Wednesday, October 17, 2012

Gas, Economy, and Retail Prices

Gas prices 10 years ago were approximately $1.60/ gallon!  Just like every other industry costs have gone up.  The floral industry is no different.  Carnations are around $1.10 to $1.45 depending on supply and color.  10 years ago....much less.  Rising fuel costs and transportation costs effect everything.  Here's the background on what it takes to get flowers from fields to your door.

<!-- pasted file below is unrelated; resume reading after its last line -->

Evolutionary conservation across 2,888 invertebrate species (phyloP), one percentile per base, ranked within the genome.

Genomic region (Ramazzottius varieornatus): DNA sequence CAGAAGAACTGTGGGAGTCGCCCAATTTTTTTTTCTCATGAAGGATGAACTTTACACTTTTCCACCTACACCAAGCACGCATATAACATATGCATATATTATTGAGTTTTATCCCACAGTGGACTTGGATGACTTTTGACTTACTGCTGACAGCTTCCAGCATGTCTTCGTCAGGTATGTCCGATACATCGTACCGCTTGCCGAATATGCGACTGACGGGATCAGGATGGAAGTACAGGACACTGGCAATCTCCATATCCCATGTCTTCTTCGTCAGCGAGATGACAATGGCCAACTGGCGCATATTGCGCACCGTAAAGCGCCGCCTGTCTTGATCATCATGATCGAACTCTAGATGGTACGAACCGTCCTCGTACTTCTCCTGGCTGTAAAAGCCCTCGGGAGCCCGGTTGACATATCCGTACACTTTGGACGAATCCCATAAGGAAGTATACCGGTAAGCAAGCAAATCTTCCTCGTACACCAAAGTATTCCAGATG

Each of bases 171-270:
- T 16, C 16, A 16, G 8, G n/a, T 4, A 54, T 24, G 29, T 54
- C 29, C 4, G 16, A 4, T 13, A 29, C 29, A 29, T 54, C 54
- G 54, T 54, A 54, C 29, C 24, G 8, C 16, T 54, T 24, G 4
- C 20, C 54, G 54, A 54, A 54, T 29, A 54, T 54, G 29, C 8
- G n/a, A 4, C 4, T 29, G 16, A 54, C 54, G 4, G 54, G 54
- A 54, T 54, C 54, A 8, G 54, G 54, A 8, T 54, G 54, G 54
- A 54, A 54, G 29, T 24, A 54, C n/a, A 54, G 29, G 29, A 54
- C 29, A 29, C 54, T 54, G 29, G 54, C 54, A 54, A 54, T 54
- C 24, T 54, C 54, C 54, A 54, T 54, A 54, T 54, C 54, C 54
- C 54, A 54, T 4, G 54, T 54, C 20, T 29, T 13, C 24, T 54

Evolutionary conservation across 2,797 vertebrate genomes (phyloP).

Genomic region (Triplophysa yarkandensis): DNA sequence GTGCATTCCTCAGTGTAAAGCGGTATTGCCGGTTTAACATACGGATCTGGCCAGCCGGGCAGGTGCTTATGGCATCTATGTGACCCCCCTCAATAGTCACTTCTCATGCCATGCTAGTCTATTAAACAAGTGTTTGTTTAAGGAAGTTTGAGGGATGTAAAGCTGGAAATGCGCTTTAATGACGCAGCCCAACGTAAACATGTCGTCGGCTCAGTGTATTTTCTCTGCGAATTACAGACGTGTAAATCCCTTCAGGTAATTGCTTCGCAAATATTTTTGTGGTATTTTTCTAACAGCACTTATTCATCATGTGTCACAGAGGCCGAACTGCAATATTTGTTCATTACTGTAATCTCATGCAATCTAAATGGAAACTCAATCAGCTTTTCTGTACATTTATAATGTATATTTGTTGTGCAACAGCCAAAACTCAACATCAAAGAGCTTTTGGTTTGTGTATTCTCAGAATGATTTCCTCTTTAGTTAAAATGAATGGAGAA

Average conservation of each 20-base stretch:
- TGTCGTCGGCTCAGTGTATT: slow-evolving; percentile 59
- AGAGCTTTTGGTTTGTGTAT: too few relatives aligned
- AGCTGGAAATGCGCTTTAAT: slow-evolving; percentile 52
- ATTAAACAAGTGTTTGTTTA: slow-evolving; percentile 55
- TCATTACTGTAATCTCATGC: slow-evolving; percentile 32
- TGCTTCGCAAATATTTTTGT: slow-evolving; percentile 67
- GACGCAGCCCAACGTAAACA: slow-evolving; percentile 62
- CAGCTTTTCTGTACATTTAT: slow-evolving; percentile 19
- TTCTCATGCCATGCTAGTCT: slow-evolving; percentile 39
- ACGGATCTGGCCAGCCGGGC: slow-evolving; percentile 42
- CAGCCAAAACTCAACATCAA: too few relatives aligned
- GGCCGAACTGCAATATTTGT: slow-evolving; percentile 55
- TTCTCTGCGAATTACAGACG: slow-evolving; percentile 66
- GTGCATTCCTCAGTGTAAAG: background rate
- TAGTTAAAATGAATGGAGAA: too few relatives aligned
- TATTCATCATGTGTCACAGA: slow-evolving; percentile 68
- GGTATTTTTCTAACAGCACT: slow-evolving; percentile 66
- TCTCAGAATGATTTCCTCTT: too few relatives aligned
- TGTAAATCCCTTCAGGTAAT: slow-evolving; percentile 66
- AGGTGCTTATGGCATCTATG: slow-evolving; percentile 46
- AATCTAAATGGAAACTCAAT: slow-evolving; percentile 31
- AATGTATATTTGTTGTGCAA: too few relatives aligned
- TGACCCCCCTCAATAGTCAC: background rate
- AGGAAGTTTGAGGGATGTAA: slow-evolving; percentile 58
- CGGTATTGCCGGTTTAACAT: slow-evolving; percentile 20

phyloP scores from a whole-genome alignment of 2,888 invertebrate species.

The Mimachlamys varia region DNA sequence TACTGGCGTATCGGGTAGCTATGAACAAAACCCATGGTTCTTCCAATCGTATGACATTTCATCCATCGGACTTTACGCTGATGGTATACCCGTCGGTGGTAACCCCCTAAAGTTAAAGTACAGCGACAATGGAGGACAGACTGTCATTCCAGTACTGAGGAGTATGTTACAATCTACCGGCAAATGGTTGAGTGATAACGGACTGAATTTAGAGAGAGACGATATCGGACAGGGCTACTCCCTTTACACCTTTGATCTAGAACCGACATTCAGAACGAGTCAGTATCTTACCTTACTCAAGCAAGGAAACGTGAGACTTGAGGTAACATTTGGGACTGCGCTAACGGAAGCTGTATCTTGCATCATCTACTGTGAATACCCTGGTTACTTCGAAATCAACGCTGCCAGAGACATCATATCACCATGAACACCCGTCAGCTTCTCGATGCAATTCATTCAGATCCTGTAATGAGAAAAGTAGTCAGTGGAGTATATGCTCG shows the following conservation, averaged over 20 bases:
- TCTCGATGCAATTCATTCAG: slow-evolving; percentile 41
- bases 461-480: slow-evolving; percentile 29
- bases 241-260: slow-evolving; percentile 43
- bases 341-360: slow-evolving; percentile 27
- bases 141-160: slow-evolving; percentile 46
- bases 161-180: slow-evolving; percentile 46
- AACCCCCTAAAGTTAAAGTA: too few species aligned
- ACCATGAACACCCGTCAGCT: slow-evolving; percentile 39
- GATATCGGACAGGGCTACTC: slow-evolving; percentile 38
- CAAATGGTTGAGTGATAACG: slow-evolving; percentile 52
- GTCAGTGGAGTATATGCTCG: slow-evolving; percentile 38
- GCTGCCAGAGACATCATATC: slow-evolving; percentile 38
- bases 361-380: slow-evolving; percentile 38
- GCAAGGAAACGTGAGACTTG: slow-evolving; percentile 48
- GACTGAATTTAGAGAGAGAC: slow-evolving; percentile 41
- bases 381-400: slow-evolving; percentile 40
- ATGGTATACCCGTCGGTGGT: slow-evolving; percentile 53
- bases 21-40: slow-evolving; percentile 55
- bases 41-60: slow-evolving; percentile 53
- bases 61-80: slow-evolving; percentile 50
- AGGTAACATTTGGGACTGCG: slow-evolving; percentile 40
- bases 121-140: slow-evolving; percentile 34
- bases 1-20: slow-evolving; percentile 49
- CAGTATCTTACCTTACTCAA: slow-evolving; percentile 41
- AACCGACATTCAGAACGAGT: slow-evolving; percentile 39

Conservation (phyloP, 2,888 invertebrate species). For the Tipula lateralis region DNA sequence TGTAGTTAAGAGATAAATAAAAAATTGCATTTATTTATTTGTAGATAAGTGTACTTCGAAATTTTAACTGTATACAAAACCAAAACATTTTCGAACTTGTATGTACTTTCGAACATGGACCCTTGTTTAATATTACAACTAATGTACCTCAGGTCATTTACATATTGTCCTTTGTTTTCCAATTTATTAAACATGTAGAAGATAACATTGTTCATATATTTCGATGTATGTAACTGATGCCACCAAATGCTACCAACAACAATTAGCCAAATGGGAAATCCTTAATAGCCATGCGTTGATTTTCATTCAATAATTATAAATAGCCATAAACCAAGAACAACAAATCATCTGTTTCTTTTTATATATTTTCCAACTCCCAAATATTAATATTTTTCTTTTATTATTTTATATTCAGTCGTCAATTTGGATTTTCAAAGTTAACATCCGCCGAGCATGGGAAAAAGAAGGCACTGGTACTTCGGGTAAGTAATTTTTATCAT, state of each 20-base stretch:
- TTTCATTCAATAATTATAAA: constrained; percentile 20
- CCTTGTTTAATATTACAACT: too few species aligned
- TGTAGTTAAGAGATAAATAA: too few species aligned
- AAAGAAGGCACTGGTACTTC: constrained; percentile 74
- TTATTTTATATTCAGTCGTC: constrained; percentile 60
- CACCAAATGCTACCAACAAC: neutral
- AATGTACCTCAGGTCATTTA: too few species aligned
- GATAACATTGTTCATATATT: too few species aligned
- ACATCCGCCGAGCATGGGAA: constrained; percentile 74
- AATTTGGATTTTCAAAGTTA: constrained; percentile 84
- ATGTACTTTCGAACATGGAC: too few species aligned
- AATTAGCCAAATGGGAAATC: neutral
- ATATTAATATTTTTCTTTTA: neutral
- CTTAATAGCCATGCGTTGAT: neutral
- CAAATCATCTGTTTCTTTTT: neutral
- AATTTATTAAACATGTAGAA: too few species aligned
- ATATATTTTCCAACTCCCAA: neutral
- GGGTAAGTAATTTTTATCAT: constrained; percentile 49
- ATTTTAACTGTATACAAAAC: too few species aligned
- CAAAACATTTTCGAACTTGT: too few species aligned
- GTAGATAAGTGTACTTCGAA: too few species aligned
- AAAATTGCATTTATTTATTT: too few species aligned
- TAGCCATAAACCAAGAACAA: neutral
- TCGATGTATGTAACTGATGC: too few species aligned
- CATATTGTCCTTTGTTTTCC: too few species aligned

Flowers start their journey from fields in South America, Europe, Canada, and California.   They have to be planted, watered, fertilized, possibly outside, possibly in greenhouses depending on the type of flower and climate.  Then paid workers must harvest flowers and pack them for shipment.  Don't forget the grower's water, electric, packaging, employee taxes, benefits and other assorted costs.  Then flowers are shipped either by plane or truck or both depending on their destination.  Fuel costs are tacked on plus handling fees.  Then wholesalers must receive and redistribute the flowers.  This involves more lighting, cooling, employee costs.  Distribution to retail flower shops accumulates more fuel costs.  From the retail end, we receive the flowers in boxes, must re cut them and put them in the proper chemically treated water.  (Chemicals $ + Water $ + employee hours + cooler electricity $ = Final Retail Price)  This is just for single stem flowers you would purchase out of the cooler and take with you wrapped up to arrange yourself.   If you want those same flowers arranged?  Labor fees for the designer to arrange them + container price.  Delivery?  Delivery driver salary, gas, mileage, annual maintenance on vehicle, tires, etc.  It all adds up and no one is getting a free pass.  I'm outlining all of this because I think that sometimes it is easy to overlook or be unaware of every step it takes to get those beautiful blooms from Origination to Destination. 

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